Big Law Is Bullish on SPACs Even as Large Banks Pull Out

Proposed US rules causing banks to sour on SPACs are having the opposite effect on Big Law firms that see an uptick in inquiries about special purpose acquisition companies.

Lawyers are advising SPACs, investors, and target companies on what the rules will mean for deals being negotiated now and those that could occur down the line.

“In the past few weeks the work has increased,” said Josh DuClos, co-head of the SPACs group at Sidley Austin. “We’re having conversations with investors, banks, sponsors, about what these rules will mean.”

The US Securities and Exchange Commission proposal is creating business for law firms that benefited from the boom in the vehicles. SPACs raised more than $83 billion in 2020 and $160 billion last year, constituting more than half of all IPOs in both years, according to Skadden, Arps, Slate, Meagher & Flom.

The market had already cooled off significantly this year, even before the SEC released its proposal last month. “The SPAC space is definitely much slower than it was a year ago,” said Bob Bodian, managing partner of Mintz Levin.

Top banks including Goldman Sachs Group Inc. and Bank of America Corp. last week pulled back from SPAC work, citing liability guidelines in the SEC rules. The proposal makes it easier for investors to bring lawsuits against companies for faulty projections.

But attorneys are optimistic the vehicles will survive the rules that will now be debated after the SEC opened a month-long comment period last week. While SPACs won’t likely to return to the headiest days of the craze that drove record profits to their firms, they expect robust activity for years to come.

“I have not seen or experienced any pullback whatsoever from law firms,” DuClos said. “Nor would I expect to.”

Work for Lawyers

The SEC proposal would require legal work akin to what lawyers perform for traditional IPOs, said Robert Downes, co-head of Sullivan & Cromwell’s capital markets group. That would include due diligence around the forward-looking projections SPACs have provided, he said.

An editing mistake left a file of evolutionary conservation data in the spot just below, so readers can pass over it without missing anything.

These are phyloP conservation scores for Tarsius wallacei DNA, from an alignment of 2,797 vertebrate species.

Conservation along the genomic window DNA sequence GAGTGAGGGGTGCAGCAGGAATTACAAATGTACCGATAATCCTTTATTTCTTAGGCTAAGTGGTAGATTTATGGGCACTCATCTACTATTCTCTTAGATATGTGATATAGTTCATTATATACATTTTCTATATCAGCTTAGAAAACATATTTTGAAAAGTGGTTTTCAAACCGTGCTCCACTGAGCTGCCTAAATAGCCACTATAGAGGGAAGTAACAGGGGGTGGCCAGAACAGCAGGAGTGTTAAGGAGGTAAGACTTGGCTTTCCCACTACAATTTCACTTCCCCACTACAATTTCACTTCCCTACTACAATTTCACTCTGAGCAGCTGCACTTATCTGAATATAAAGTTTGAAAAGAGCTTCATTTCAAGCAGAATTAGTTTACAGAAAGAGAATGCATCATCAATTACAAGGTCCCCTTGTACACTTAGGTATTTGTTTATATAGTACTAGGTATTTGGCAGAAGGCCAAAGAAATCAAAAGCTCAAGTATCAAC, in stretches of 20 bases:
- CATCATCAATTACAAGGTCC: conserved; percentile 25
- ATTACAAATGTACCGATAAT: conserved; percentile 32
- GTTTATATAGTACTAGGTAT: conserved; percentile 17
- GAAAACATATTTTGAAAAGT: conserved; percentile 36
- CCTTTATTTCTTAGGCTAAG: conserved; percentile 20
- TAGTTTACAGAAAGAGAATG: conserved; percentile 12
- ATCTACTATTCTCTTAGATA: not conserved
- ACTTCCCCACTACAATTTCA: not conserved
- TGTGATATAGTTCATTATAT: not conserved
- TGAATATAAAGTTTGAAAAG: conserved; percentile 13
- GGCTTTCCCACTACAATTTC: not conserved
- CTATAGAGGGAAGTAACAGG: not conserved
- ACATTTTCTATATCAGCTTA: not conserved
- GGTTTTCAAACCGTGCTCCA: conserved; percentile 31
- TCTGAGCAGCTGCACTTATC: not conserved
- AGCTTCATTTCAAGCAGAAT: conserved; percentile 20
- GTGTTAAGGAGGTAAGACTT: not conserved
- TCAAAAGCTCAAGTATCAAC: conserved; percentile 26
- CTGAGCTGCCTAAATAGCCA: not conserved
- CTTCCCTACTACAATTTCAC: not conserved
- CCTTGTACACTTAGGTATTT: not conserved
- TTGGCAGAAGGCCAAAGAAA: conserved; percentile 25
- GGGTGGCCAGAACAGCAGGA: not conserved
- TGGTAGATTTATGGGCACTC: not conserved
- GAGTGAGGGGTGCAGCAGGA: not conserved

“Sullivan & Cromwell is still very interested in being in the market,” Downes said. The firm is prepared to help financial advisers “so they can do the kinds of due diligence they should be doing under the new rules.”

Lawyers expect to play a major role in the SEC rulemaking. They’re also advising clients on how to lessen the threat of lawsuits if the rules eliminate a protection from litigation regarding forward projections.

Douglas Ellenoff, whose firm Ellenoff Grossman & Schole has been a pioneer in the SPAC practice, said the new rules don’t change his view of the market’s importance.

“We will be even more committed and continue to believe with the decline in the number of public companies that SPACs have become an even more important entry point,” he said.

Sidley’s DuClos said on some deals, boutique investment banks are interested in stepping into roles vacated by larger banks.

Closing deals will become harder for SPACs that have lost their financial advisers, Sullivan & Cromwell’s Downes said. SPACs often have two years to close a deal or return money to investors.

He said he anticipates the SPAC market to return to activity levels seen before the pandemic. Then, SPAC IPOs would raise about $1 to $2 billion a month. Those figures ballooned as high as nearly $50 billion raised in February last year.

“You’re still going to see SPACs entering the market,” Downes said, “but at a pace that is closer to what you saw before the pandemic.”